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Publication numberUS7424284 B2
Publication typeGrant
Application numberUS 11/264,387
Publication dateSep 9, 2008
Filing dateNov 2, 2005
Priority dateNov 9, 2004
Fee statusPaid
Also published asUS20060155995
Publication number11264387, 264387, US 7424284 B2, US 7424284B2, US-B2-7424284, US7424284 B2, US7424284B2
InventorsVesa Torvinen, Bengt Sahlin, Jani Hautakorpi
Original AssigneeTelefonaktiebolaget Lm Ericsson (Publ)
Export CitationBiBTeX, EndNote, RefMan
External Links: USPTO, USPTO Assignment, Espacenet
Secure network/service access
US 7424284 B2
Abstract
A method of authenticating a user access network to a mobile node, where the mobile node wishes to access a service via the access network, the method comprising:
    • establishing a secure transport channel between the mobile node and a service access node of the visited network, said channel being bound to an identity of the service access node;
    • sending an authorization request from the mobile node to the service access node, incorporating an identity of the service access node into the request at the service access node, and forwarding the request to an authorization node of the user's home network;
    • at said authorization node of the home network, authorizing the service access node, and sending to the service access node a user challenge including the identity of the service access node, said identity being included in such a way that a change to the identity can be detected by a recipient;
    • at the serving access node, forwarding the received user challenge to the mobile node; and
    • at the mobile node verifying whether or not the identity bound to the secure transport channel matches the identity contained in the received challenge.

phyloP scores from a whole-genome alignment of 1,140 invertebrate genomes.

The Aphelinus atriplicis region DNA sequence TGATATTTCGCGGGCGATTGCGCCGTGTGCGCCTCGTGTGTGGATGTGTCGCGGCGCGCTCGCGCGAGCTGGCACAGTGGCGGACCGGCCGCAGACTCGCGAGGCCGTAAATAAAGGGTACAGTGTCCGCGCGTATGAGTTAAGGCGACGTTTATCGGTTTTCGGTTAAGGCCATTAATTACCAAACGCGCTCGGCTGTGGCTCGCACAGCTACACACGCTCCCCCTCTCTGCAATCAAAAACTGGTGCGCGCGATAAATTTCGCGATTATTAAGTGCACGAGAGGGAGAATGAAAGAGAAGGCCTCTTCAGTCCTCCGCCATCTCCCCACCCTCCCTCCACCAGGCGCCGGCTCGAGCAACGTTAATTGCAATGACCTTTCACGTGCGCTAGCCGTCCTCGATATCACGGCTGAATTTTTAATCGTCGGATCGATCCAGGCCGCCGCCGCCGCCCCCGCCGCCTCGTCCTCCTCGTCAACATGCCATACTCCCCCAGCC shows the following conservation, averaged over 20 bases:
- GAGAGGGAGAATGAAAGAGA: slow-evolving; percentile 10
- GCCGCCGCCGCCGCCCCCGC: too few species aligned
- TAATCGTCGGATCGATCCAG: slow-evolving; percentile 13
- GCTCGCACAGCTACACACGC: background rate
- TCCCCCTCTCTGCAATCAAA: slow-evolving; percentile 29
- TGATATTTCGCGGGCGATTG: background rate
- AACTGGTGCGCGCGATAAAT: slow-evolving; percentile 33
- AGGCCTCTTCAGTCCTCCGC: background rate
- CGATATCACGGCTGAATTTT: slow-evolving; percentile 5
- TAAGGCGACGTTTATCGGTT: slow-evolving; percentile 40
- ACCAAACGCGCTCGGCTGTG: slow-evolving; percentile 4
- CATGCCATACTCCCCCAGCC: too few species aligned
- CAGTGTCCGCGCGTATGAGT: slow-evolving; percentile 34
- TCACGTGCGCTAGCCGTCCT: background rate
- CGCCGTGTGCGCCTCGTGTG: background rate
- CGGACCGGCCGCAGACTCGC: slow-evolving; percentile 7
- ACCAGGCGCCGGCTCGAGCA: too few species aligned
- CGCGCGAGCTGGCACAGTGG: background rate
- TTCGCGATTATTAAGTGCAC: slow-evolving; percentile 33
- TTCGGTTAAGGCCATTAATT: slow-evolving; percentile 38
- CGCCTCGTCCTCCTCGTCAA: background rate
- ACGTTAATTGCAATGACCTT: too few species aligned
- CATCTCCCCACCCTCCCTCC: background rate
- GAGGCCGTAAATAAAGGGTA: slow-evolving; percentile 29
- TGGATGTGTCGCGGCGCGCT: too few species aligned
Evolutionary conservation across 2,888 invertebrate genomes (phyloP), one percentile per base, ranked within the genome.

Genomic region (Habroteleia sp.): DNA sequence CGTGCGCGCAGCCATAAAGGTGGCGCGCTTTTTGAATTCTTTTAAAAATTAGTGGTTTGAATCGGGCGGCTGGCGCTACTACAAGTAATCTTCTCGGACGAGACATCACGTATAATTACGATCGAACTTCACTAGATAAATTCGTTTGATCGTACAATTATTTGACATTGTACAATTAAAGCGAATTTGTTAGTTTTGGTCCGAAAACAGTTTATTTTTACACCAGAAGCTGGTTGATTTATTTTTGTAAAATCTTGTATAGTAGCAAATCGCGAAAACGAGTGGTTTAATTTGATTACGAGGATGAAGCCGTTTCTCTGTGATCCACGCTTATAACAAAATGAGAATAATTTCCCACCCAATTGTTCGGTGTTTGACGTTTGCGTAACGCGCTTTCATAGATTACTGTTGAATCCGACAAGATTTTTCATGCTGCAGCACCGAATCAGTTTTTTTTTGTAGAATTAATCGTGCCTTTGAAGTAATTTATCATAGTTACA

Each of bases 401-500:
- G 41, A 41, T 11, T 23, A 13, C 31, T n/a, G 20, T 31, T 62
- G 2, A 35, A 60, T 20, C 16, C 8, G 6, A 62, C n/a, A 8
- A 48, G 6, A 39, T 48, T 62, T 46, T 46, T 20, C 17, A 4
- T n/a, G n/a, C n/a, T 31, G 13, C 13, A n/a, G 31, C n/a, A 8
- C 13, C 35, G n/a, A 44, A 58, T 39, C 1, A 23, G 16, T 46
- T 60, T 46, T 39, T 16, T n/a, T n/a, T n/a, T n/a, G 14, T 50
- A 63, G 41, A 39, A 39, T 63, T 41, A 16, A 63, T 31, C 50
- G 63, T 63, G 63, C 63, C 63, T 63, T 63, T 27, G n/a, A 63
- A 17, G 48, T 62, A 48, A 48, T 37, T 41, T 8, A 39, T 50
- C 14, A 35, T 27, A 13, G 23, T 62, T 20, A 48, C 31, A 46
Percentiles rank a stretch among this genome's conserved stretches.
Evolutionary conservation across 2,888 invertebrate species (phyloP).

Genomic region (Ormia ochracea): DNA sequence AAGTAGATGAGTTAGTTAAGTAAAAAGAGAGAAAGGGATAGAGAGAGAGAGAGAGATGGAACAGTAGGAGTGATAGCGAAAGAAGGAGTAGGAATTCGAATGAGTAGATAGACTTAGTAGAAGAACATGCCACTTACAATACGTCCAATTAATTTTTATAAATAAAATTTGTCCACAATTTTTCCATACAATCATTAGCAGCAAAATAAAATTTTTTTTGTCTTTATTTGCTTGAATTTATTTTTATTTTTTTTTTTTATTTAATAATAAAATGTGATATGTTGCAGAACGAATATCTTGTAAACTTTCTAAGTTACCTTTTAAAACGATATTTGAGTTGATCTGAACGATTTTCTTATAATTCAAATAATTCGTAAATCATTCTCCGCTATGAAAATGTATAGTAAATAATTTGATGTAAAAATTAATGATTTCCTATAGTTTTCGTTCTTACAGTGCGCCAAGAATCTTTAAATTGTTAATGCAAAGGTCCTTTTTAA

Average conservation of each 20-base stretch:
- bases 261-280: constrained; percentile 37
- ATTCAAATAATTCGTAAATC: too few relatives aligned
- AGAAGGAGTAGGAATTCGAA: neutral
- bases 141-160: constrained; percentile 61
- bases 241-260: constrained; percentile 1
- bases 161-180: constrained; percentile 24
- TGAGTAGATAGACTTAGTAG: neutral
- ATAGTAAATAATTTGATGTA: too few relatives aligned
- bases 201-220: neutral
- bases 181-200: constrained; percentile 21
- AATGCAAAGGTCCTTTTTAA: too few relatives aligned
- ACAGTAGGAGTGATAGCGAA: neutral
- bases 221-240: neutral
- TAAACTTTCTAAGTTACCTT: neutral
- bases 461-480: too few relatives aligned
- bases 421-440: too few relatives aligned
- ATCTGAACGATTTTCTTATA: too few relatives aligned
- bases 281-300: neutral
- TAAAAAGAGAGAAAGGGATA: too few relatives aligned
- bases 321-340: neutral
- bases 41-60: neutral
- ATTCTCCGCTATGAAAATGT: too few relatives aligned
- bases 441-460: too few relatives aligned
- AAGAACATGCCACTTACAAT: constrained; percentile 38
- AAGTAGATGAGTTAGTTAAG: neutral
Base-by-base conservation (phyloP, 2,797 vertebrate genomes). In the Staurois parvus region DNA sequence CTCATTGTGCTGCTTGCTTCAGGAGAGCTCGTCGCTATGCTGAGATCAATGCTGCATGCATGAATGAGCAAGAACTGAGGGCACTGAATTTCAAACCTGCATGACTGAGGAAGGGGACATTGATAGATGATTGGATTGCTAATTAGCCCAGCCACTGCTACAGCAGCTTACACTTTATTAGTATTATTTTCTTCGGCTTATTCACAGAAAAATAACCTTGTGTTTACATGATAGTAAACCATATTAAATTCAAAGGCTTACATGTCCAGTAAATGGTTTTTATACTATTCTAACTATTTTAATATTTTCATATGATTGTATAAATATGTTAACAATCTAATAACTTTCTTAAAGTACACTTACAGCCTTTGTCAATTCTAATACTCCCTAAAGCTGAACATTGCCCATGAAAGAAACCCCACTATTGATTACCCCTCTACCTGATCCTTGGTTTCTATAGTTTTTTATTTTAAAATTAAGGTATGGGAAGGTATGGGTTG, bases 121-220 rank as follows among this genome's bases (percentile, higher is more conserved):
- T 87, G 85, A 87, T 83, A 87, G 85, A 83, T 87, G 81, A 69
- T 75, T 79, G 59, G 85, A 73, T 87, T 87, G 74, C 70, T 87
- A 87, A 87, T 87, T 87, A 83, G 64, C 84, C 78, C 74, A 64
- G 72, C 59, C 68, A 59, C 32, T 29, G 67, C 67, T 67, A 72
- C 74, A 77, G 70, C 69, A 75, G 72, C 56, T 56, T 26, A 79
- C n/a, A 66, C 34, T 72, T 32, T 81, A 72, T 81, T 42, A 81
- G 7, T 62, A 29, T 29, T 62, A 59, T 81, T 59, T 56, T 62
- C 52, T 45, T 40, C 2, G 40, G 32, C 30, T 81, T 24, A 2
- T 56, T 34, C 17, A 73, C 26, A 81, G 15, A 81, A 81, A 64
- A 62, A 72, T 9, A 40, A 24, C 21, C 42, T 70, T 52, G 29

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Claims(12)
1. A method of authenticating a user access network to a mobile node, where the mobile node wishes to access a service via the access network, the method comprising:
establishing a secure transport channel between the mobile node and a service access node of the access network, said channel being bound to an identity of the service access node;
sending an authorisation request from the mobile node to the service access node, incorporating an identity of the service access node into the request at the service access node, and forwarding the request to an authorisation node of the user's home network;
at said authorisation node of the home network, authorising the service access node, and sending to the service access node a user challenge including the identity of the service access node, said identity being included in such a way that a change to the identity can be detected by a recipient;
at the service access node, forwarding the received user challenge to the mobile node; and
at the mobile node verifying whether or not the identity bound to the secure transport channel matches the identity contained in the received challenge.
2. A method according to claim 1 and, assuming that the mobile node verifies that the identity bound to the secure transport channel matches the identity contained in the received challenge, carrying out a subsequent step of sending a challenge response to the authorisation node via the service access node, and at the authorisation node verifying that the identity contained in the response has not been changed.